Plans to extend trials by jury

Sentencing is too light, says the president

1 March 2011
By

MORE court cases will be tried by a jury under a law expected to be presented to parliament by May.

President Sarkozy believes judges are not tough enough: juries, he thinks, will avoid sentences that "do not match up to the severity French people and crime victims expect", he said.

At present, juries hear the most serious crimes, such as murder and rape, at cours d'assises. Nine jurors, who are summoned at random from parliamentary electoral rolls, sit with three judges.

Under the new plans, jurors (possibly only two) would also sit in tribunaux correctionnels, which judge crimes such as theft, fraud or assault and which are at present heard by a single judge or panel of three.

This is part of wider plans to get tougher on crime, such as reviewing the practice under which 16- to 18-year-olds face milder punishment than adults. This is in light of the fact that teenagers today commit more serious crimes than in the past.

However the proposed reform comes as judges have been on strike, saying the system is overloaded and underfunded.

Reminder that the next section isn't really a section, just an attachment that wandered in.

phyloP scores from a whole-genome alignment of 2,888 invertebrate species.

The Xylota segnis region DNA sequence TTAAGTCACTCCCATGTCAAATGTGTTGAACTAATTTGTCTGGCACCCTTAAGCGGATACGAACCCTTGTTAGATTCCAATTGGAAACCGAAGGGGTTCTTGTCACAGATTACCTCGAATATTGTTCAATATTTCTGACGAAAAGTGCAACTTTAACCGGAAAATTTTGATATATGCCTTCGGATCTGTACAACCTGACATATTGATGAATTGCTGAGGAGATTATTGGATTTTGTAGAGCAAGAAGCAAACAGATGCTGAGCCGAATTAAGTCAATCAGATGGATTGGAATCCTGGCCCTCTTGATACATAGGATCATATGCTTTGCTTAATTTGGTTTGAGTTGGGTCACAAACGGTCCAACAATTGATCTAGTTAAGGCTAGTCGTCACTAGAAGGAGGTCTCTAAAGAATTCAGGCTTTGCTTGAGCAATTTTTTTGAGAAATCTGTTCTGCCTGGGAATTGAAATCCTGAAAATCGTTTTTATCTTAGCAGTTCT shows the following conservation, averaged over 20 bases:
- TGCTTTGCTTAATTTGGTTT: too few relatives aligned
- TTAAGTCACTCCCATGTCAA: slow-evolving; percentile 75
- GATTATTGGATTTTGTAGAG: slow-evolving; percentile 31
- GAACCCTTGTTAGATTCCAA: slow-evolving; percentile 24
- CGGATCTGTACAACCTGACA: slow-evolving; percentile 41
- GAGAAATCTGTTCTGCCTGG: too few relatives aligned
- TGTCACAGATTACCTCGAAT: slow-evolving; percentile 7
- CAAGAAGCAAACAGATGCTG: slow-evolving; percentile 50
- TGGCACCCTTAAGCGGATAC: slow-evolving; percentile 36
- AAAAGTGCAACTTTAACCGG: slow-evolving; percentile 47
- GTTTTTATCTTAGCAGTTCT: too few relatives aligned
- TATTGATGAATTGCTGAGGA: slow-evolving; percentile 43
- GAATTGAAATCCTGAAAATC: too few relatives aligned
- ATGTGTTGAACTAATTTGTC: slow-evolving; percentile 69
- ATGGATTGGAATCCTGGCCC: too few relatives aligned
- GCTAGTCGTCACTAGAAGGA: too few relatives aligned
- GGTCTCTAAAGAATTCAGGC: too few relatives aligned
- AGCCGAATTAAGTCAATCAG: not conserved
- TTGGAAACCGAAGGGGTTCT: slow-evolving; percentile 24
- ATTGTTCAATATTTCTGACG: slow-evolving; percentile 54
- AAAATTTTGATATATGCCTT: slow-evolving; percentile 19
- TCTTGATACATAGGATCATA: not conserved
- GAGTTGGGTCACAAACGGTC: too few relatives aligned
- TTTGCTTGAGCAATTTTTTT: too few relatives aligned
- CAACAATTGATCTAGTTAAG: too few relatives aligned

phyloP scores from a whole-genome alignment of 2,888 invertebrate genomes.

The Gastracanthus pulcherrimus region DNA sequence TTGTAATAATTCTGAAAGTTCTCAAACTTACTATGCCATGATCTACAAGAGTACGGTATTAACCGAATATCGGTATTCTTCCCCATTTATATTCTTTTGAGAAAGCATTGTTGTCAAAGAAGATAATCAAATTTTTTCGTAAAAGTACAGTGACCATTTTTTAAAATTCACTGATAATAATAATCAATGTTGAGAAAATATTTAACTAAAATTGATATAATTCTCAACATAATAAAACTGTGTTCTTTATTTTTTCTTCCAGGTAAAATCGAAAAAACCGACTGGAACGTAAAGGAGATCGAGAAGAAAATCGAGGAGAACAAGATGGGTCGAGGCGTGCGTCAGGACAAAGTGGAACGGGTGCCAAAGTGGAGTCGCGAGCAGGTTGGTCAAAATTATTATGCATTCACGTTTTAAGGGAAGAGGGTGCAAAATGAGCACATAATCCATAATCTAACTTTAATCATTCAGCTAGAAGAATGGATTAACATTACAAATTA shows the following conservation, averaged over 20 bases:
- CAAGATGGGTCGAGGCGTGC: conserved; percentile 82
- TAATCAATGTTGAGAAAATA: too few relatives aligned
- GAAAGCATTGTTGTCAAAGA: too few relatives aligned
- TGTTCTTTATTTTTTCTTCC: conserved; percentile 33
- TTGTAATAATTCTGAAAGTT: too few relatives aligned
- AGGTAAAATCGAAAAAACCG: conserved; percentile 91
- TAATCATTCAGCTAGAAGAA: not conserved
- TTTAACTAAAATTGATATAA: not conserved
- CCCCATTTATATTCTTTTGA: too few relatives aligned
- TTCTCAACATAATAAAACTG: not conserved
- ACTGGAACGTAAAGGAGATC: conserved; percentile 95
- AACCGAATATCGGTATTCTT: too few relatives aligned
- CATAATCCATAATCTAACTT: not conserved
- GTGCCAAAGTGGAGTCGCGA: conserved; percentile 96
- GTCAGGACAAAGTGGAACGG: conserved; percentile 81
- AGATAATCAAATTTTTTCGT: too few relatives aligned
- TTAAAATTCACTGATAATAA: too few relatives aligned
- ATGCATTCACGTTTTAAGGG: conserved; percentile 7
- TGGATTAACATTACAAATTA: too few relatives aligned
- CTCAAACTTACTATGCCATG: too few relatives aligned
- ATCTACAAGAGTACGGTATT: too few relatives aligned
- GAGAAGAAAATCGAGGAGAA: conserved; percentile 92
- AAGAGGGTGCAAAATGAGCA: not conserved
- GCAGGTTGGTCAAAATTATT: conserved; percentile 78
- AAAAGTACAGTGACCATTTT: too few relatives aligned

The leader of judges' union Syndicat de la magistrature, Odile Barral, said only two per cent of cases concern crimes, the rest being contraventions (minor offences) or
délits (medium-severity crimes).

"At the assizes, the president goes through the whole dossier and all witnesses are heard again, whereas, in the tribunaux correctionnels, a dozen cases might be heard in
an afternoon. The president has studied the case and goes quickly, summarising it.

"Jurors will not know the case or procedures and we will spend more time on each case and judge a lot fewer, yet the government has been cutting staffing. It will cost
more and we struggle to pay jurors as it is."

Ms Barral said added the union prefers the system used in children's courts, where members of the public with an interest in youth justice are nominated for several years to assist regularly. In comparison, jurors randomly selected for short periods may cause havoc, she said.

What is more, jurors are not always more severe. "When a citizen has to judge someone, it is different from chatting to a neighbour, saying, ‘We must lock everyone up'. When it is for real, they find that taking a decision is hard."

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